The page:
evaluation.Laplace Transform of unit step function, impulse function & periodic functions.
Unit 5: Ve
ctor Calculus
(7 Hrs)
Vector and scalar functions & fields, Derivative, Gradient of a scalar field, Directional
derivative, Divergence and curl of a vector field, vector identities, Irrotational and solenoidal
vectors and potential functions, line
and surface integrals, Green’s, Stoke’s and Gauss theorems
and applications to Engineering Problems.
Unit 6: Applications of Partial Differential equations
(7 Hrs)
Classification of Partial Differential Equations. The heat & wave eq
uations. The equation of
Laplace. Applications involving Bessel functions, Laplace & Fourier transform techniques for
solving Partial Differential Equations.
Outcomes:
At the end of the course the students should be able to:
1.
Solve ordinary and partial diff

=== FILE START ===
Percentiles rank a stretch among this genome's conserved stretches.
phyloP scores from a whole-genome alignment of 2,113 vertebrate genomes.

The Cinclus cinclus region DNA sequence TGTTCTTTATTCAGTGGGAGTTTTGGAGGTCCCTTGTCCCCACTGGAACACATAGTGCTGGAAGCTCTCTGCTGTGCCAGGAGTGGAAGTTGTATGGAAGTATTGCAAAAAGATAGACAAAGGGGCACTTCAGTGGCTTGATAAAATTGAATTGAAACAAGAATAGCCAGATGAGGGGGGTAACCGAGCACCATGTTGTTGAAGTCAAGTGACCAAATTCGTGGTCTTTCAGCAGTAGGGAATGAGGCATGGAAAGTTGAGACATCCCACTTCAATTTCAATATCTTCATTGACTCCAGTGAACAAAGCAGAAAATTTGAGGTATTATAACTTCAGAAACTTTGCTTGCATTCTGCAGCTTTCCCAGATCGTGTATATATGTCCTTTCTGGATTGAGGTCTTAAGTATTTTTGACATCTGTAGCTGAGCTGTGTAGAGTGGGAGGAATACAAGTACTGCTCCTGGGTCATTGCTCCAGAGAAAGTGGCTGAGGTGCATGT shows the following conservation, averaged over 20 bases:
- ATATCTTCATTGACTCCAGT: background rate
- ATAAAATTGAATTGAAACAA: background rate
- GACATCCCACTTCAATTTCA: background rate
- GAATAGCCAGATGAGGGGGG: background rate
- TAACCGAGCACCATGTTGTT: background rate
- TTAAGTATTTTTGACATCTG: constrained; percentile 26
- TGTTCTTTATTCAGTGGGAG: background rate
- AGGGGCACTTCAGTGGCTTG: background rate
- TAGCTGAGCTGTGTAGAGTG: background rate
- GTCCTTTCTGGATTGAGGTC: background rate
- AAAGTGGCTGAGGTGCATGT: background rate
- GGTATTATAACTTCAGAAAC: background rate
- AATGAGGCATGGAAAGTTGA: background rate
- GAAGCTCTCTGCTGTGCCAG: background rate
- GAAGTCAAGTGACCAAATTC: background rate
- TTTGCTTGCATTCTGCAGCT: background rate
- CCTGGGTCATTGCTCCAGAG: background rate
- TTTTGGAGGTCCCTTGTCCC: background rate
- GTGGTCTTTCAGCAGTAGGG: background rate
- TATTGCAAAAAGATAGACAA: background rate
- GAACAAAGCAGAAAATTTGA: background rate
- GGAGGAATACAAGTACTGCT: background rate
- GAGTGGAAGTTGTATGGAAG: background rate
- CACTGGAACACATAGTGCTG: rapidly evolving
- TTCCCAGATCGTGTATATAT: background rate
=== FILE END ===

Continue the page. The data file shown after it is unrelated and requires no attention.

erential equations.
2.
Solver problems involving various transforms.
3.
Demonstrate the relevance of the mathematical methods learnt to chemical engineering.
Textbooks:
1.
Kreyszig E.; ‘Advanced Engineering Mathematics’, John Wiley and sons, 8th ed, 2003.
2.
Grewal B
.S.; ‘Higher Engineering Mathematics’, Khanna Publishers, 38th ed, 2000.
R
eferences:
1.
Spiegel M.R.; ‘Schaum’s out line of Advanced Calculus’, Mcgraw

Hill, 1968.
2.
Thomas G.B. and Finney; ‘Calculus and analytic Geometry’, Addison Wesley, 9th ed,1985.
3.
Zill D
.G. and Cullen M.R.; ‘Advanced Engineering Mathematics’, CBS, 2nd ed, 2000.
4.
Greenberg M.D.; ‘Advanced Engineering mathematics’, Prentice Hall , 2nd ed, 1998.
5.
Wylie C.R. and Barrett L.C.R.; ‘Advanced Engineering mathematics’, McGraw

Hill, 6th ed,
1
995.
6.
Pip
es L.A. and Harvill L.R.; ‘Applied Mathematics for Engineers and Physicists’, McGraw

Hill, 1980.
7.
Larry C.A. and Philips R.L.; ‘Mathematical Techniques for Engineers & scientists’, PHI Pvt.
Ltd., 2005.
8.
Jeffrey A.; ‘Advanced Engineering mathematics’, Academ
ic Press, 2002.
9.
Mickley H.S.; ‘Applied Mathematics in chemical engineering’, Tata McGraw

Hill ,2000.
Laboratory Courses
CH7012
: Heat Transfer
Prerequisites:
Fundamental knowledge of mathematics and physics
Objectives:
To make the
students understand th
e practical aspects of